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Australia 20 April 2011 Federal Court (Castel Electronics Pty Ltd v Toshiba Singapore Pte Ltd)
[Cite as: http://cisgw3.law.pace.edu/cases/110420a2.html]

Primary source(s) of information for case presentation: Case text

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Case identification

DATE OF DECISION: 20110420 (20 April 2011)


TRIBUNAL: Federal Court of Australia

JUDGE(S): Keane CJ


CASE NAME: Castel Electronics Pty. Ltd. v. Toshiba Singapore Pte. Ltd.

CASE HISTORY: Appeal from Castel Electronics Pty Ltd v Toshiba Singapore Pte Ltd [2010] FCA 1028

SELLER'S COUNTRY: Japan (respondent)

BUYER'S COUNTRY: Australia (appellant)

GOODS INVOLVED: Color television receivers

UNCITRAL case abstract

AUSTRALIA: Federal Court of Australia (Castel Electronics Case) 20 April 2011
(Castel Electronics Pty Ltd v Toshiba Singapore Pte Ltd, FCAFC 55)

Case law on UNCITRAL texts [A/CN.9/SER.C/ABSTRACTS/116],
CLOUT abstract no. 1132

Reproduced with permission of UNCITRAL

This case involved an Australian distributor and a wholly owned subsidiary of a large corporation incorporated in Singapore. The parties entered into an agreement of distributorship of the manufacturer’s electronic products. As a result of the updated way of digital television broadcasting in Australia, however, the set-top boxes, a kind of high-tech equipment designed by the manufacturer to convert digital signals onto analogue television receivers, caused problems. After the release of the goods for sale in the Australian market, the distributor received numerous complaints about their performance and functionality. Although the defective products had been reworked, the distributor continued to encounter serious technical problems. The parties thus agreed to terminate the distributorship agreement and entered into a termination agreement to resolve a number of outstanding issues. The agreement, however, preserved the right of the parties to take further action as might be available to them. Eventually the distributor initiated proceedings against the supplier.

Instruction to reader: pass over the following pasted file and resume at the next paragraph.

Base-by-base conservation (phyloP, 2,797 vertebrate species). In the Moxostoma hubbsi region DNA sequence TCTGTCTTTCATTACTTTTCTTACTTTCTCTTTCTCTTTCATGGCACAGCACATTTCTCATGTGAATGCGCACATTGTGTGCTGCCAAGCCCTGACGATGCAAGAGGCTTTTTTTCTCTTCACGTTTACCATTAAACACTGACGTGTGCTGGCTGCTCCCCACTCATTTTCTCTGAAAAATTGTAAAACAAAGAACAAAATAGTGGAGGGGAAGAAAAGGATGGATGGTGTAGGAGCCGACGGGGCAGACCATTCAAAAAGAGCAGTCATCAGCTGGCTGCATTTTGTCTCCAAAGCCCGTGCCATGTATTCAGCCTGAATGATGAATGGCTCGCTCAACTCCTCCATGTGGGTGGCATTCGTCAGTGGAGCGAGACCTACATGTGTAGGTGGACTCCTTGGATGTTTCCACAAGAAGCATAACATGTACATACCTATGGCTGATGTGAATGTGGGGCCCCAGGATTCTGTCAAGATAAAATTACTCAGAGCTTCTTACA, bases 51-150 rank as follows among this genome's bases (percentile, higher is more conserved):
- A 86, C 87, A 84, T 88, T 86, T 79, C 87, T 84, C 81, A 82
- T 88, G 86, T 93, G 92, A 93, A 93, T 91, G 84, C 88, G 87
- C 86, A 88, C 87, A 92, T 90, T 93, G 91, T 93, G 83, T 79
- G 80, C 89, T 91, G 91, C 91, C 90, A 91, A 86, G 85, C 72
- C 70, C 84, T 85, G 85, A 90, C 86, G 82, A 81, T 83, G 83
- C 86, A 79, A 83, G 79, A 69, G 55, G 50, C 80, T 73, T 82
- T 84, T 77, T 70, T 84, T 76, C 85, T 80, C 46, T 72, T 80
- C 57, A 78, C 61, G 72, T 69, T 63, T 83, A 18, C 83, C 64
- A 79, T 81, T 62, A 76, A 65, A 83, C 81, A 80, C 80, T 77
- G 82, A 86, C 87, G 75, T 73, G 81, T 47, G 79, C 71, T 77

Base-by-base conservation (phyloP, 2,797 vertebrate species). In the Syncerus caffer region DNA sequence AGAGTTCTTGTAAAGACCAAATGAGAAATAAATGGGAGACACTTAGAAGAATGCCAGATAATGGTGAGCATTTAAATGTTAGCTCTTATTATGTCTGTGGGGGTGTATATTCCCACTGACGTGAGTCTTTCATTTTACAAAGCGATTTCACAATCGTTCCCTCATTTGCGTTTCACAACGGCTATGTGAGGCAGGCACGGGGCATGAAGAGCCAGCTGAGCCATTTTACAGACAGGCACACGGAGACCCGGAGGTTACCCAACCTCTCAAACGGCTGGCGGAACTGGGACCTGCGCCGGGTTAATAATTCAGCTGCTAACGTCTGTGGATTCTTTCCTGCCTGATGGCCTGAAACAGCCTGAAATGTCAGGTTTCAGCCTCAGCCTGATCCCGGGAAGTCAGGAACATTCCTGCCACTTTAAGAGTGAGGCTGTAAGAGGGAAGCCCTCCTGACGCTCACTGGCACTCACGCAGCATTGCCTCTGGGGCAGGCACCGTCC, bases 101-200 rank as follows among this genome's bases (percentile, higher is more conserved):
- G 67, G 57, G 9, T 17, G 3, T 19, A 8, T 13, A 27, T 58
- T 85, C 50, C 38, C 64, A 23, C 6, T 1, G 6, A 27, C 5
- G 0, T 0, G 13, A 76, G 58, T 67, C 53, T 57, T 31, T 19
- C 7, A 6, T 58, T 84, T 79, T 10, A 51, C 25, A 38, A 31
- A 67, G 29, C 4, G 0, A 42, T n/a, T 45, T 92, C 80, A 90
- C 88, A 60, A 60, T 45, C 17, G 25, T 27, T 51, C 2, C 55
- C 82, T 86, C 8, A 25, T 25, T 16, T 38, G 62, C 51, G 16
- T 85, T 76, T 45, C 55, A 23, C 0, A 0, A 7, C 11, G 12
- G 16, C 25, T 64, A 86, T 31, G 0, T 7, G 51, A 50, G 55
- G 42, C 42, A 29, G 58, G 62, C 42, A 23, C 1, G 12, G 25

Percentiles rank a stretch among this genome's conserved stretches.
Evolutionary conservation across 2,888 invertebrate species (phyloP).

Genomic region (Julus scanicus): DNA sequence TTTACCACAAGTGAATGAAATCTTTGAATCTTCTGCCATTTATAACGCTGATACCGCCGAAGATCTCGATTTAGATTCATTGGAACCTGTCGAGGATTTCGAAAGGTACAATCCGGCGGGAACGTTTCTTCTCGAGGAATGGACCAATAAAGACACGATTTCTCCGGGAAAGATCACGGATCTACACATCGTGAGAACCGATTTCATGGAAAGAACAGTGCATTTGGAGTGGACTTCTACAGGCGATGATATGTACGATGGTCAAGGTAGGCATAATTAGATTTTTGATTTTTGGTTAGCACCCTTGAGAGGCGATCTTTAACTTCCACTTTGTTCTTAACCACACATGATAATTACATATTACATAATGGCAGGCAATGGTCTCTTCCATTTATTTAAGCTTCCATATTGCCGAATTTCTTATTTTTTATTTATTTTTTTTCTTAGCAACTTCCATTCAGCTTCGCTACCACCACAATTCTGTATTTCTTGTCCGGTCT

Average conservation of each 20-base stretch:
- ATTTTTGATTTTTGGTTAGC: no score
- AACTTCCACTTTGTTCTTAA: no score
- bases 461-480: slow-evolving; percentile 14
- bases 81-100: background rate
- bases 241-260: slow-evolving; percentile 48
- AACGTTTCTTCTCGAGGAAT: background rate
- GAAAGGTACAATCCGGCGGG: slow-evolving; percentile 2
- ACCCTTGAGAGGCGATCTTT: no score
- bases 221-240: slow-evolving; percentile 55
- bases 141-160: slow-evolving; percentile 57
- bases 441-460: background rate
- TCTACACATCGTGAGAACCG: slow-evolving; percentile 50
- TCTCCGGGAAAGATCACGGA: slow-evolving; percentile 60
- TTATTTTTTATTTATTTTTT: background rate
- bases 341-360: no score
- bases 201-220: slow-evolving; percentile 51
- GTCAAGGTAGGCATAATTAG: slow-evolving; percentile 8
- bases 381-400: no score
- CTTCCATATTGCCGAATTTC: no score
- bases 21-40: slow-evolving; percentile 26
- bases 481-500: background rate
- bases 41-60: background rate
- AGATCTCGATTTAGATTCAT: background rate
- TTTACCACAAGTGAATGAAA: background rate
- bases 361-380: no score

Referring to CISG and Australian laws, the distributor alleged that the supplier had breached the terms of the sales contract and claimed damages for the costs it incurred because of the breach (i.e. “expectation damages”) as well as damages for lost opportunity by not becoming a distributor of another electronic manufacturer (i.e. “reliance damages”).